Okay, Mama—sit back and relax. I’m going to tell you a story, and it’s probably a scenario you’ll be all too familiar with as a wife and mother. It also *might* be autobiographical in nature.
You’ve planned a Saturday evening out with your girlfriends, so you spend that afternoon getting the house in order, the laundry going, the dishes unloaded and reloaded, and prepping dinner for the hubby and the troops. When you leave, everything is not only in working order, but the house is looking pretty daggum pristine. Dinner is ready to be put in the oven, and you even have the kids’ pajamas laid out and ready in their rooms.
You head out for a night on the town with the girls (i.e., dinner at your local quasi-fancy restaurant so you have a reason to get out of your yoga pants, complete with an overpriced glass of wine and mediocre food, all so you can talk for a few blessed hours to people who don’t call you “mom”). You linger over scraps, willing time to pass quickly so you don’t arrive back home before the minions’ bedtime. No night out is successful if you make it back home before the kids are asleep, amiright? #ImRight
You pull your minivan back in the garage and step into the house, relaxed from a night away from crazy, and you round the corner into the kitchen. You know, the same one you cleaned to sparkling earlier that afternoon, the one where your family’s prepped dinner sat neatly on the counter before you left that evening.
At least, you think it’s the same kitchen. It’s hard to know for sure, because it looks like a bomb went off in there. A dad-and-kids-sized bomb, to be precise. #WhatThe?
Your blood pressure rises. Dishes covered in food scraps are scattered across your kitchen countertop. There are 19 cups full of water on the counter, which is evidence of your children’s lack of ability to “find” their current cups at any given moment, resulting in new cups being grabbed every time they’re thirsty for another sip. The casserole you slaved over is sitting out on top of the stove, cold, and kitchen chairs are pushed into a tent-making formation, with every blanket you own being tethered to the tops with clothespins, because who doesn’t want a fort built in the middle of their kitchen?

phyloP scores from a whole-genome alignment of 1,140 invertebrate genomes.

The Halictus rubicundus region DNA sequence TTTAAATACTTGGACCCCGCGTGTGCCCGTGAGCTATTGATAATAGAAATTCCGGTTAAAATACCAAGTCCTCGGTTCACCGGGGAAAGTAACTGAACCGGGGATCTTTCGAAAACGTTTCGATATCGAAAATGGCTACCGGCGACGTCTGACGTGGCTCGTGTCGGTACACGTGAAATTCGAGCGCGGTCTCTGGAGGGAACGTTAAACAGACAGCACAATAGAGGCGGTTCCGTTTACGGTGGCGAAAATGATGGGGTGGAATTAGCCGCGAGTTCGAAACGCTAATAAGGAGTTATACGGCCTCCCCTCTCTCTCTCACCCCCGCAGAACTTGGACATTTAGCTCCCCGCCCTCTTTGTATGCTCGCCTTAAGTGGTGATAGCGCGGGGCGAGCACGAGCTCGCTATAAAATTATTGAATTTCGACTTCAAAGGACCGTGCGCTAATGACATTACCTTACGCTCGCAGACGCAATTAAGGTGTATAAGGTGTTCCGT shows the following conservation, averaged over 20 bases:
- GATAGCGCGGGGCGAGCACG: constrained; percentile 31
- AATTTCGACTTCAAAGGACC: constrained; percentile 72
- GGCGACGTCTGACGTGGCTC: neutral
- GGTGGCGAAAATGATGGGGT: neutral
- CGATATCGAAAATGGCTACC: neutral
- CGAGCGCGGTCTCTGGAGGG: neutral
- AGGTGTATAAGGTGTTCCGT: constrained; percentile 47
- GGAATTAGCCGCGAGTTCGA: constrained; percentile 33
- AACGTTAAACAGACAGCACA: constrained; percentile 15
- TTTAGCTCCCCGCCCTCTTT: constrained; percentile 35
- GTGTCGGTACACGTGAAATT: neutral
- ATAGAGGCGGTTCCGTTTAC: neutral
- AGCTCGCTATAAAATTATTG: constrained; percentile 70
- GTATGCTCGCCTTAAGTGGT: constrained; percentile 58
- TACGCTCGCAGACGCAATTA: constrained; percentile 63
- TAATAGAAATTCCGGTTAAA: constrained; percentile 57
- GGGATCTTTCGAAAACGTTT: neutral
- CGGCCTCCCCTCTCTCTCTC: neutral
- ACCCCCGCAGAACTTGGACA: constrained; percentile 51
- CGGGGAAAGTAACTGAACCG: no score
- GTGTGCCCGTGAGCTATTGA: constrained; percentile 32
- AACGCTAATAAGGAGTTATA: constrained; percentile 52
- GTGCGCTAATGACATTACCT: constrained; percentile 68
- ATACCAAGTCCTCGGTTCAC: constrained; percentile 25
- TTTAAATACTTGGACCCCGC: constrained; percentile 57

There are crumbs all over the floor and a huge sticky spot that looks suspiciously like melted ice cream. There are remnants of burned popcorn remaining in your favorite copper cookware, and there is rage flooding your soul.
Thoughts begin to fill your mind, thoughts like no one appreciates everything I do around here, and they obviously think I’m their slave, that I’ll always be there to clean up their messes. And then there’s this one: My husband has no regard for me and everything I do for our family.
C’mon, I know you can testify.
With your temper burning hot as the sun, you open the dishwasher and begin to slam dishes into the racks, making sure enough noise is generated to get your husband’s attention upstairs. You grab the casserole and cover it, then loudly make room in the refrigerator for the Pyrex dish. You unclip blankets and make sure he can hear you shoving the chairs back into place, grunting a few times for good measure. You grab the countertop cleaning spray from under the cabinet that you slam closed behind you, and you start to wipe down the filthy surfaces that were gleaming and spotless before you left for the evening. You’re like a rabid animal lying in loud wait for your prey to arrive, because you know he’s going to arrive in the kitchen at any moment. And…enter husband.
“Hey, babe,” he says, strolling blissfully unaware into a warzone. “How was your night? Did you have a good time?”
You glare at him and mutter, “Mmmhmmm.”
“We had fun, too,” he says. “We had dinner and played for a long time, then we watched a movie. I just got the last kiddo to bed.”“Hmmmmm.
That’s nice,” you respond in a snarky tone of voice.
“Um…is everything okay?” he asks, legitimately confused by your behavior.
“Oh, YES, everything is FINE. Why do you ask?” you answer, slamming things around a little harder.
“Well, it just seems like you’re a little upset, and ----“